Wynn Las Vegas dealers hope their 12-year battle to recoup tens of millions of dollars in tip money will finally come to a fruitful end this month inside a Las Vegas courtroom.
But they will need to first convince Senior U.S. District Judge Robert Clive Jones that the money in question rightfully belongs to them. And that might not be easy.
Jones ruled against the dealers in 2014, siding with Wynn that the Department of Labor did not have the power to regulate tip policy. His decision was later overturned by the 9th U.S. Circuit Court of Appeals.
Now the case has returned to Jones after the Supreme Court in June decided not to hear Wynn’s appeal. Jones will hear the company’s latest motion to dismiss the dealers’ lawsuit on Dec. 17 at U.S. District Court in downtown.
Roughly 800 Wynn dealers have joined the lawsuit, which seeks to force the company to fully compensate them for tip money shared with other employees.
Wynn Las Vegas founder Steve Wynn announced a shakeup of his table game floor hierarchy in 2006, creating the position of casino service team leads and eliminating the jobs of supervisors and pit bosses.
Casino service team leads received a fixed salary and a portion of the dealers’ tip pool. Dealers fought back, arguing that the team leads were nothing more than supervisors with a different name.
The dealers filed their current federal lawsuit in 2013 after the Department of Labor issued regulations in 2011 that said tips could not be shared with employees who don’t normally receive them.
Though the case has not changed, Wynn’s argument for throwing it out a second time has.
Congress passed legislation in March regulating employer tip policy that annulled the Department of Labor regulations.
Wynn is arguing that the dealers don’t have a case because the regulations no longer exist.
Should Jones again rule in favor of the company, the dealers will again appeal to the 9th Circuit, their lawyer Leon Greenberg said.
Wynn spokesman Michael Weaver said, “Our position is that the March 2018 change in the law rendered the 2011 Department of Labor regulation, upon which the dealers base their argument, invalid.”
Wynn has made some concessions this year for its disgruntled dealers. The company in April raised their wages by $2 an hour, equivalent to $4,000 a year for full-time dealers.
Then, last month, it completely reversed Steve Wynn’s 2006 policy, reinstating the supervisor position and annulling the tip-sharing policy. At the same time, it trimmed the April wage increase by $1.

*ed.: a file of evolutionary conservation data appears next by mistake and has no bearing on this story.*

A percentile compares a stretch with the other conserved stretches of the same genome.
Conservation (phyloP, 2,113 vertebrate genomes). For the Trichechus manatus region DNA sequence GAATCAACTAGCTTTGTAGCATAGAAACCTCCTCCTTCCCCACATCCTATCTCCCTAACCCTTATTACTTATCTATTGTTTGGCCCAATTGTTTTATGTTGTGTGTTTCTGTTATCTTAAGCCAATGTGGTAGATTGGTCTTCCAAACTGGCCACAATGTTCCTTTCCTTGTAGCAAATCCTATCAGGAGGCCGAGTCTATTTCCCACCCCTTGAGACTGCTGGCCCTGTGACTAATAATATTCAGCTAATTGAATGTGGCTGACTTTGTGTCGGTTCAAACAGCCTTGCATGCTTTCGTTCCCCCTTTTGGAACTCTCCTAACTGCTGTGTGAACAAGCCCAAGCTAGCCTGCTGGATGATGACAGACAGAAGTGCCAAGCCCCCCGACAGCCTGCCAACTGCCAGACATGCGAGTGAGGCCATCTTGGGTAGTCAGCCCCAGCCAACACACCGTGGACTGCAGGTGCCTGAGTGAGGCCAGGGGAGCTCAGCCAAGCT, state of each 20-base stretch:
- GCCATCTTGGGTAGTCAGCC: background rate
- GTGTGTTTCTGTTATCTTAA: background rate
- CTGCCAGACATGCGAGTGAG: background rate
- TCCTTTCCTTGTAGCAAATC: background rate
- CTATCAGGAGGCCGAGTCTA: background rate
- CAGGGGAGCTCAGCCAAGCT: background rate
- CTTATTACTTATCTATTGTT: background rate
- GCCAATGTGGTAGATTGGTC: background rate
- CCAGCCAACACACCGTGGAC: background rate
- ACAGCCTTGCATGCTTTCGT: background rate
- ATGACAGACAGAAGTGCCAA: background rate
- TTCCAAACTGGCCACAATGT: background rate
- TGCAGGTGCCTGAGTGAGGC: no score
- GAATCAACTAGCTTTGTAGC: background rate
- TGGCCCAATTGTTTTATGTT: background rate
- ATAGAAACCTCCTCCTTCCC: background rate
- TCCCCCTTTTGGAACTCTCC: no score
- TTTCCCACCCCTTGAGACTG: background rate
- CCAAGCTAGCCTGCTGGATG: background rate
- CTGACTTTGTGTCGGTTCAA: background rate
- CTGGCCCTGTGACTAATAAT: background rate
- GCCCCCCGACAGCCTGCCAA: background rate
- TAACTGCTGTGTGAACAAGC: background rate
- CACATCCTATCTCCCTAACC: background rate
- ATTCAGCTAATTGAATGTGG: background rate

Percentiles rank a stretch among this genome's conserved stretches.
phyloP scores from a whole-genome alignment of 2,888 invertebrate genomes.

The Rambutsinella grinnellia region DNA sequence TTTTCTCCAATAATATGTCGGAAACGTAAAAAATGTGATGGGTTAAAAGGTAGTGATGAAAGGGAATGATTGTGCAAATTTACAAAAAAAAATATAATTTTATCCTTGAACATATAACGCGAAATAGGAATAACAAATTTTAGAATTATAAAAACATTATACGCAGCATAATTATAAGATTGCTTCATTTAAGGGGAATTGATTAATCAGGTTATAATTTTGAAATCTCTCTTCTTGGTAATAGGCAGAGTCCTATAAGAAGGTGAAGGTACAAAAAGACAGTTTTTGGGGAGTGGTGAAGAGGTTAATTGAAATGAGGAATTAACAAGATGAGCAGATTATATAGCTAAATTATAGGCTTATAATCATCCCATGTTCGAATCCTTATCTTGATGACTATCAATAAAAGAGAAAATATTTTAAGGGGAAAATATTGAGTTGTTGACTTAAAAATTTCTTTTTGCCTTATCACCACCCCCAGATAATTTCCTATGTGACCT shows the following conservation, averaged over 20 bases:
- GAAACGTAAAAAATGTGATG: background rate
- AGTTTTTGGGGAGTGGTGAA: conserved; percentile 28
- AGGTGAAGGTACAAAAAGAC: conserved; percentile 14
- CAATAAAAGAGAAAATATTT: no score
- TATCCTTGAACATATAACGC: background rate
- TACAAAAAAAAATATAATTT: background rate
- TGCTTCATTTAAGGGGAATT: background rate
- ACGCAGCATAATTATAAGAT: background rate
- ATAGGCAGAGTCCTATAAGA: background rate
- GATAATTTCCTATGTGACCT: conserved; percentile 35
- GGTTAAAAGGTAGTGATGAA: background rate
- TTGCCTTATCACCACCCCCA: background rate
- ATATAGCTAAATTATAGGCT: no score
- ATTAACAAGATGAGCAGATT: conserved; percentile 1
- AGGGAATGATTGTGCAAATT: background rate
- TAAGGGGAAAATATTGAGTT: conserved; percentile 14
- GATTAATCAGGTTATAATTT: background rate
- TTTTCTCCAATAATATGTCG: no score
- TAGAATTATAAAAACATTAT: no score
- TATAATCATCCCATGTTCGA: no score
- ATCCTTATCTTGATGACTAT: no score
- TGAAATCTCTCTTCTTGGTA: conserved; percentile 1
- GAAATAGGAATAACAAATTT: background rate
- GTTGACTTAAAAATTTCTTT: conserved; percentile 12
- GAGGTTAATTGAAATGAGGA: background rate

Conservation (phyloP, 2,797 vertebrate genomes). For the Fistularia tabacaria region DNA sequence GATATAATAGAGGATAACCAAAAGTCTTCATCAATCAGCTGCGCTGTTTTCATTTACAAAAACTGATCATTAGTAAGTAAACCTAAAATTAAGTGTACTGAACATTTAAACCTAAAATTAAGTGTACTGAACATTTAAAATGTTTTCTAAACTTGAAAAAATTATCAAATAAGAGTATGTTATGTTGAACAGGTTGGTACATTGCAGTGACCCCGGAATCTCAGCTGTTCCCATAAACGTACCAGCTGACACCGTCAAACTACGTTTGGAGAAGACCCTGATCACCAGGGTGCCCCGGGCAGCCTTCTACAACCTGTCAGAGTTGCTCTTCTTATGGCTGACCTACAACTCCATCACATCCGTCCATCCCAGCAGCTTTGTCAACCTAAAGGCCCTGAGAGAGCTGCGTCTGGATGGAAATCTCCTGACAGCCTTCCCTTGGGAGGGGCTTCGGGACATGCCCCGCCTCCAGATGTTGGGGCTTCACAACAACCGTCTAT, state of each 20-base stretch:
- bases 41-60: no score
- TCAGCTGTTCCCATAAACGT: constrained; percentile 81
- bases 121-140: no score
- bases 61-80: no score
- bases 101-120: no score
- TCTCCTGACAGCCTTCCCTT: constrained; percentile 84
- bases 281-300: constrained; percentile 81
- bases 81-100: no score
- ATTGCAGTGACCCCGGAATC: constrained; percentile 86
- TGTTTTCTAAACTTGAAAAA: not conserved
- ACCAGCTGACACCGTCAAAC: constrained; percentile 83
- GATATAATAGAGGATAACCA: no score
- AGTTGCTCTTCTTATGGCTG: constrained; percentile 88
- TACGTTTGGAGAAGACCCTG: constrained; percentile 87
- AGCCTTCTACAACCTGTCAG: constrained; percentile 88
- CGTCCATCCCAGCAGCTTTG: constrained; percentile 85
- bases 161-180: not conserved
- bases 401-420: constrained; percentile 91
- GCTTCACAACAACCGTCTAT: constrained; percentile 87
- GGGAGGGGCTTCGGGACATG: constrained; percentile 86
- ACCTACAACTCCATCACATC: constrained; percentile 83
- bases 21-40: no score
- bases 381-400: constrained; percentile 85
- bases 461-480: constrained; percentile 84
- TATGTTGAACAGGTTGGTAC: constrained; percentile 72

However, Wynn did not say that the previous tip policy violated the law, which would have undermined its current case. Though pleased with the new tip policy, dealers show no signs of giving up their fight.
“We can’t be ‘Wynn for All’ if we are not made whole. We don’t want a discount,” said dealer Kanie Kastroll, referencing the company’s new employee slogan.
April 2005: Wynn Las Vegas opens.
August 2006: Wynn Las Vegas announces tip pooling with casino service team leads will take effect on Sept. 1.
October 2006: Wynn dealers file suit in Nevada state court.
May 2007: Wynn Las Vegas dealers join Transportation Workers Union of America.
2010: Wynn won its case in Nevada on the basis the company had the right to include any employees in the tip pool that it saw fit.
2011: Department of Labor passes new regulation prohibiting pooling of tips with workers not regularly receiving tips.
2013: Dealers file new lawsuit in federal court.
2014: U.S. District Court in Nevada rules in favor of Wynn, saying the Department of Labor was going beyond its powers. 2016: Ninth Court of Appeals overturns 2014 ruling, pushing Wynn to appeal to the Supreme Court.
March 2018: Congress passes new legislation that permits sharing of tips with employees that don’t regularly receive them. However, it prohibits sharing with supervisors.
June 2018: Supreme Court denies Wynn appeal to hear their case. Dealers file new federal lawsuit citing 2018 law.
October 2018: Wynn announces policy change